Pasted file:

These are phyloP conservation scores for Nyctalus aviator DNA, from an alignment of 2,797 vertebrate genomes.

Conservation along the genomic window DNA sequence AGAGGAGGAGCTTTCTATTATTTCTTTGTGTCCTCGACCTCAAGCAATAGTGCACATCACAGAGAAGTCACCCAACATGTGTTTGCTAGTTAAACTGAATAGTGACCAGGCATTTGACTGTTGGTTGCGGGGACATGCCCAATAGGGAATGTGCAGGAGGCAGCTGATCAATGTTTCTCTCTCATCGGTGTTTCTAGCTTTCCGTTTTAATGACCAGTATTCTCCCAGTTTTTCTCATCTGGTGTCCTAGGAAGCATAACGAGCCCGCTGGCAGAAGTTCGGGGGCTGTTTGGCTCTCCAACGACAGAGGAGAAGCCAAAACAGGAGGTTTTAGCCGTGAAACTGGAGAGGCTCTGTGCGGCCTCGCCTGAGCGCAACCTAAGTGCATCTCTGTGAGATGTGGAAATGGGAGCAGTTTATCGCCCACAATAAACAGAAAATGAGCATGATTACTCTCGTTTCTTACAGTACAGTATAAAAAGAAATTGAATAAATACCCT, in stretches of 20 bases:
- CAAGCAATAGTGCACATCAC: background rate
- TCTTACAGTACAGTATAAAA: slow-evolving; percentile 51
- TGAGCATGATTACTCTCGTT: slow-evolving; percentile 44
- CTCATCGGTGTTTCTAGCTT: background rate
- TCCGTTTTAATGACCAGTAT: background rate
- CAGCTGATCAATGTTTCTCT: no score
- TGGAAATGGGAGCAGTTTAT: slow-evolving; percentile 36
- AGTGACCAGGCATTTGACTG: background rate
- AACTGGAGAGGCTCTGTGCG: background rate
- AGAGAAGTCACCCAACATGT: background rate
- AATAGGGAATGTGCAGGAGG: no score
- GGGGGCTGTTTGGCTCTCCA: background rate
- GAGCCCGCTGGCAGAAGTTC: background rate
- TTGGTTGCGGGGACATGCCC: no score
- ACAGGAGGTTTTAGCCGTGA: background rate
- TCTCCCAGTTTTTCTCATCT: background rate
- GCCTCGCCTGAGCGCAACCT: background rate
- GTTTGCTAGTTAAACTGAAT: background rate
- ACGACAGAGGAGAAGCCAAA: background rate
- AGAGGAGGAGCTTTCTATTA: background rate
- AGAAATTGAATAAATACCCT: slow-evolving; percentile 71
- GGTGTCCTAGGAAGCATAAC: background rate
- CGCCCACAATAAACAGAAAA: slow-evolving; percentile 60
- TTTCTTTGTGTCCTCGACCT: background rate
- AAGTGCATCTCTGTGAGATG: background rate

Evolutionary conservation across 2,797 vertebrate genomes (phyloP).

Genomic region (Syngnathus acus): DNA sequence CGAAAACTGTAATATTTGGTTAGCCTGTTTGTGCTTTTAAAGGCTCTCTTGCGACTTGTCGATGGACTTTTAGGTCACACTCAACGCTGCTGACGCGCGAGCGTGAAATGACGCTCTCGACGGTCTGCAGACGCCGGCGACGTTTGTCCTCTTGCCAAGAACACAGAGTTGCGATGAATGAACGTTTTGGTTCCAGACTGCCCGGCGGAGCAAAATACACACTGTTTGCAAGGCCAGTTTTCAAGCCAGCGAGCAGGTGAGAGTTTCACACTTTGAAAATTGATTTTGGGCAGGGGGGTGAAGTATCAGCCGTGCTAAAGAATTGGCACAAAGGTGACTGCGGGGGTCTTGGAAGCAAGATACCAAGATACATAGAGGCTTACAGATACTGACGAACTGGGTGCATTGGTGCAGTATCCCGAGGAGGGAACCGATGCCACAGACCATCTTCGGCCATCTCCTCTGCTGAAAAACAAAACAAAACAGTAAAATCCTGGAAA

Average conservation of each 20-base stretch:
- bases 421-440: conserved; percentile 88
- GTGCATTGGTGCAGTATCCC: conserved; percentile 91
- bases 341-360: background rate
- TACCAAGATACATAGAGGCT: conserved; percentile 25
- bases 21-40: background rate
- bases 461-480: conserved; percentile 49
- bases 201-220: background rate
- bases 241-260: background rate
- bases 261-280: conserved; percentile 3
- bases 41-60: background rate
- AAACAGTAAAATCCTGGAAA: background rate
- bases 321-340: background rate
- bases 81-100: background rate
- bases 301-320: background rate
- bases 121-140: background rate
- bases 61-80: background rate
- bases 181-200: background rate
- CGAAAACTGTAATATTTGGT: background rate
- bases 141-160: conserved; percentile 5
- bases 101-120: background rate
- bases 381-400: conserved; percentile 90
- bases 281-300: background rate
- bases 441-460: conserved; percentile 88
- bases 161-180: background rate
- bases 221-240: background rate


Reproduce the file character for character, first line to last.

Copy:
These are phyloP conservation scores for Nyctalus aviator DNA, from an alignment of 2,797 vertebrate genomes.

Conservation along the genomic window DNA sequence AGAGGAGGAGCTTTCTATTATTTCTTTGTGTCCTCGACCTCAAGCAATAGTGCACATCACAGAGAAGTCACCCAACATGTGTTTGCTAGTTAAACTGAATAGTGACCAGGCATTTGACTGTTGGTTGCGGGGACATGCCCAATAGGGAATGTGCAGGAGGCAGCTGATCAATGTTTCTCTCTCATCGGTGTTTCTAGCTTTCCGTTTTAATGACCAGTATTCTCCCAGTTTTTCTCATCTGGTGTCCTAGGAAGCATAACGAGCCCGCTGGCAGAAGTTCGGGGGCTGTTTGGCTCTCCAACGACAGAGGAGAAGCCAAAACAGGAGGTTTTAGCCGTGAAACTGGAGAGGCTCTGTGCGGCCTCGCCTGAGCGCAACCTAAGTGCATCTCTGTGAGATGTGGAAATGGGAGCAGTTTATCGCCCACAATAAACAGAAAATGAGCATGATTACTCTCGTTTCTTACAGTACAGTATAAAAAGAAATTGAATAAATACCCT, in stretches of 20 bases:
- CAAGCAATAGTGCACATCAC: background rate
- TCTTACAGTACAGTATAAAA: slow-evolving; percentile 51
- TGAGCATGATTACTCTCGTT: slow-evolving; percentile 44
- CTCATCGGTGTTTCTAGCTT: background rate
- TCCGTTTTAATGACCAGTAT: background rate
- CAGCTGATCAATGTTTCTCT: no score
- TGGAAATGGGAGCAGTTTAT: slow-evolving; percentile 36
- AGTGACCAGGCATTTGACTG: background rate
- AACTGGAGAGGCTCTGTGCG: background rate
- AGAGAAGTCACCCAACATGT: background rate
- AATAGGGAATGTGCAGGAGG: no score
- GGGGGCTGTTTGGCTCTCCA: background rate
- GAGCCCGCTGGCAGAAGTTC: background rate
- TTGGTTGCGGGGACATGCCC: no score
- ACAGGAGGTTTTAGCCGTGA: background rate
- TCTCCCAGTTTTTCTCATCT: background rate
- GCCTCGCCTGAGCGCAACCT: background rate
- GTTTGCTAGTTAAACTGAAT: background rate
- ACGACAGAGGAGAAGCCAAA: background rate
- AGAGGAGGAGCTTTCTATTA: background rate
- AGAAATTGAATAAATACCCT: slow-evolving; percentile 71
- GGTGTCCTAGGAAGCATAAC: background rate
- CGCCCACAATAAACAGAAAA: slow-evolving; percentile 60
- TTTCTTTGTGTCCTCGACCT: background rate
- AAGTGCATCTCTGTGAGATG: background rate

Evolutionary conservation across 2,797 vertebrate genomes (phyloP).

Genomic region (Syngnathus acus): DNA sequence CGAAAACTGTAATATTTGGTTAGCCTGTTTGTGCTTTTAAAGGCTCTCTTGCGACTTGTCGATGGACTTTTAGGTCACACTCAACGCTGCTGACGCGCGAGCGTGAAATGACGCTCTCGACGGTCTGCAGACGCCGGCGACGTTTGTCCTCTTGCCAAGAACACAGAGTTGCGATGAATGAACGTTTTGGTTCCAGACTGCCCGGCGGAGCAAAATACACACTGTTTGCAAGGCCAGTTTTCAAGCCAGCGAGCAGGTGAGAGTTTCACACTTTGAAAATTGATTTTGGGCAGGGGGGTGAAGTATCAGCCGTGCTAAAGAATTGGCACAAAGGTGACTGCGGGGGTCTTGGAAGCAAGATACCAAGATACATAGAGGCTTACAGATACTGACGAACTGGGTGCATTGGTGCAGTATCCCGAGGAGGGAACCGATGCCACAGACCATCTTCGGCCATCTCCTCTGCTGAAAAACAAAACAAAACAGTAAAATCCTGGAAA

Average conservation of each 20-base stretch:
- bases 421-440: conserved; percentile 88
- GTGCATTGGTGCAGTATCCC: conserved; percentile 91
- bases 341-360: background rate
- TACCAAGATACATAGAGGCT: conserved; percentile 25
- bases 21-40: background rate
- bases 461-480: conserved; percentile 49
- bases 201-220: background rate
- bases 241-260: background rate
- bases 261-280: conserved; percentile 3
- bases 41-60: background rate
- AAACAGTAAAATCCTGGAAA: background rate
- bases 321-340: background rate
- bases 81-100: background rate
- bases 301-320: background rate
- bases 121-140: background rate
- bases 61-80: background rate
- bases 181-200: background rate
- CGAAAACTGTAATATTTGGT: background rate
- bases 141-160: conserved; percentile 5
- bases 101-120: background rate
- bases 381-400: conserved; percentile 90
- bases 281-300: background rate
- bases 441-460: conserved; percentile 88
- bases 161-180: background rate
- bases 221-240: background rate